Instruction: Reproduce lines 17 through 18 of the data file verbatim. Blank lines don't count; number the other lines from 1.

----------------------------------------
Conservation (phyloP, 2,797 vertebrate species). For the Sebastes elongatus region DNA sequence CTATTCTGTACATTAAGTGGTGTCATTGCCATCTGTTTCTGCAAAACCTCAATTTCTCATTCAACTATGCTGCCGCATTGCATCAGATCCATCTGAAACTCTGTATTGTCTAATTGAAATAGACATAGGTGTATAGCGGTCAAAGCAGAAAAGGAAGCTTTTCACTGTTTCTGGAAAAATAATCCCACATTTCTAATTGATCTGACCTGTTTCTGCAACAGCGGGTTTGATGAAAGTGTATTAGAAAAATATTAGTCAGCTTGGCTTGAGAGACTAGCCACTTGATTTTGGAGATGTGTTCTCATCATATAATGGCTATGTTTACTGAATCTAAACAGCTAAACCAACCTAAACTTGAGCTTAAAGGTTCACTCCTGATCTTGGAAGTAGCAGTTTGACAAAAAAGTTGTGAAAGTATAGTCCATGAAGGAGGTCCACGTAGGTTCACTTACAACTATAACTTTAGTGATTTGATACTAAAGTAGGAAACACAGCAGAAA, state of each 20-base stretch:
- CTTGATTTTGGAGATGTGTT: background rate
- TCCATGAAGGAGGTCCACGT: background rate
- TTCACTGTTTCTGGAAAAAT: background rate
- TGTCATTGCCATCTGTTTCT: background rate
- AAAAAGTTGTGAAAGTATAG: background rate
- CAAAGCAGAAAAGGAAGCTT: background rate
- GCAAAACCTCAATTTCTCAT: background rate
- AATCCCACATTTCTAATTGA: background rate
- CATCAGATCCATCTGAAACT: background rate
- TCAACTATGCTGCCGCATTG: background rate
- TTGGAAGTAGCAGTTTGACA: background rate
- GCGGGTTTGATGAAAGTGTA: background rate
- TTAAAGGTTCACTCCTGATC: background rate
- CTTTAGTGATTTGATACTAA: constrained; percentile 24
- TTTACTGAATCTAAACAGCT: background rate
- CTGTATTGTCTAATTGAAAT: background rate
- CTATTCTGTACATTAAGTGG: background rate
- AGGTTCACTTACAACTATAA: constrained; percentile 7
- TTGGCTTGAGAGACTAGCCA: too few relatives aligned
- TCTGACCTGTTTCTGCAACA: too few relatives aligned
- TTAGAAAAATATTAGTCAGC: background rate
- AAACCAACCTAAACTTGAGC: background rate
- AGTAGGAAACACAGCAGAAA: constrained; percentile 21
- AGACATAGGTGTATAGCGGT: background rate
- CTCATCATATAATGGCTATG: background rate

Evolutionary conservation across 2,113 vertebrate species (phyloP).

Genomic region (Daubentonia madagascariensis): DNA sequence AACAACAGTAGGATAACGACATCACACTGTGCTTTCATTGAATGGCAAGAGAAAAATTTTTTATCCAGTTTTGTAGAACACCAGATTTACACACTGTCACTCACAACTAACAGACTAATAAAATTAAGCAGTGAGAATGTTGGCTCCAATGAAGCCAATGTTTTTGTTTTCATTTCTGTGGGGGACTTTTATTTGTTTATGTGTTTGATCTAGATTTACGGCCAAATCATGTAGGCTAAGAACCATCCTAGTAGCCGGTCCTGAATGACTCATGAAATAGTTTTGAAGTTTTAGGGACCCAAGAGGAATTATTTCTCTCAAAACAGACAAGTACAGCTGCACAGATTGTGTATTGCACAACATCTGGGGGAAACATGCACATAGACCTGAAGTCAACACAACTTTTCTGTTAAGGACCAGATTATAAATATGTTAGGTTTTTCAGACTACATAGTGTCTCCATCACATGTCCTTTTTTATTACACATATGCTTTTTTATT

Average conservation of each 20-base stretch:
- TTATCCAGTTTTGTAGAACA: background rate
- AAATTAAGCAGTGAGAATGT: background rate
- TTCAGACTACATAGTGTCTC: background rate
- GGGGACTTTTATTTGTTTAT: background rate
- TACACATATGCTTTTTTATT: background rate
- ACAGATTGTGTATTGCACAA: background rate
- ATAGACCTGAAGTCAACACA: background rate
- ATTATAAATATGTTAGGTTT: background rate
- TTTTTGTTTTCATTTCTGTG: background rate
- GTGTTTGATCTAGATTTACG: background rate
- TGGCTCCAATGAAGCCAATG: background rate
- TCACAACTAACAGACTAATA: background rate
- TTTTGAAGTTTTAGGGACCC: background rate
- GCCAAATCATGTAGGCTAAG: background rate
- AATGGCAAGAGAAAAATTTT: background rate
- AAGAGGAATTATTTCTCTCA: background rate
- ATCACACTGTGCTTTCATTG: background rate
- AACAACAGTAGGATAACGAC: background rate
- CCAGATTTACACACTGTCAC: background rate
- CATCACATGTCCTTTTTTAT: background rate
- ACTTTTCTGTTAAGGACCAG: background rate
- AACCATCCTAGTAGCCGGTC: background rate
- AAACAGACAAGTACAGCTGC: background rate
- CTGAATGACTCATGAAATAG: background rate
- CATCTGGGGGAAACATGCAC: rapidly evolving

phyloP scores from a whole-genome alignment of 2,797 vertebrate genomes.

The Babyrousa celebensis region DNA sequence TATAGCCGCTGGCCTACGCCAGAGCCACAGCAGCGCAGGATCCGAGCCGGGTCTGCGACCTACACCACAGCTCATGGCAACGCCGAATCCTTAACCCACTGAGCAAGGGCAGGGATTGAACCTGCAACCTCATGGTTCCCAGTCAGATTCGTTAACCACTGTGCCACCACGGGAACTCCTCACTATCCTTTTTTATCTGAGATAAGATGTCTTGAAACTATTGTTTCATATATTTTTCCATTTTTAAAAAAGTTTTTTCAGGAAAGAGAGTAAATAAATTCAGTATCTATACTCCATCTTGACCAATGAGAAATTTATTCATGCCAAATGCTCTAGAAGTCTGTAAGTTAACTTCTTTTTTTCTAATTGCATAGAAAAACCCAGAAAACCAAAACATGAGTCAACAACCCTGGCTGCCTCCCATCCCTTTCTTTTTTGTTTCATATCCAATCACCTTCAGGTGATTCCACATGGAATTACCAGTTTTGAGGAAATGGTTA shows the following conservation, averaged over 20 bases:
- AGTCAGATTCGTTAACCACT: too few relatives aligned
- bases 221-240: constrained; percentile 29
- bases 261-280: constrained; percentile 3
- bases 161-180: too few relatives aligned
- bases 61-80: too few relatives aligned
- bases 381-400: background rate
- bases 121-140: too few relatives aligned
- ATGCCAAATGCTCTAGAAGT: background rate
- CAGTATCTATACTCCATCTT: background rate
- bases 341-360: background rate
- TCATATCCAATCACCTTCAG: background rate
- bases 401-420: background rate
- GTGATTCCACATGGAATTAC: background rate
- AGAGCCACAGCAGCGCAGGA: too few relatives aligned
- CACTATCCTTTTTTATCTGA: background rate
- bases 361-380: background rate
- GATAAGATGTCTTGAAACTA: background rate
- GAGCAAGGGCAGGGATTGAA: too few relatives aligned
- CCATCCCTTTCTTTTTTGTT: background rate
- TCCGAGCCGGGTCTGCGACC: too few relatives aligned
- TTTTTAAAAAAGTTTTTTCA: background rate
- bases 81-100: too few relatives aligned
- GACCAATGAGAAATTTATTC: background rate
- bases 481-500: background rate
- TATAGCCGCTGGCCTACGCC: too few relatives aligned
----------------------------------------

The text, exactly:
- CTGTATTGTCTAATTGAAAT: background rate
- CTATTCTGTACATTAAGTGG: background rate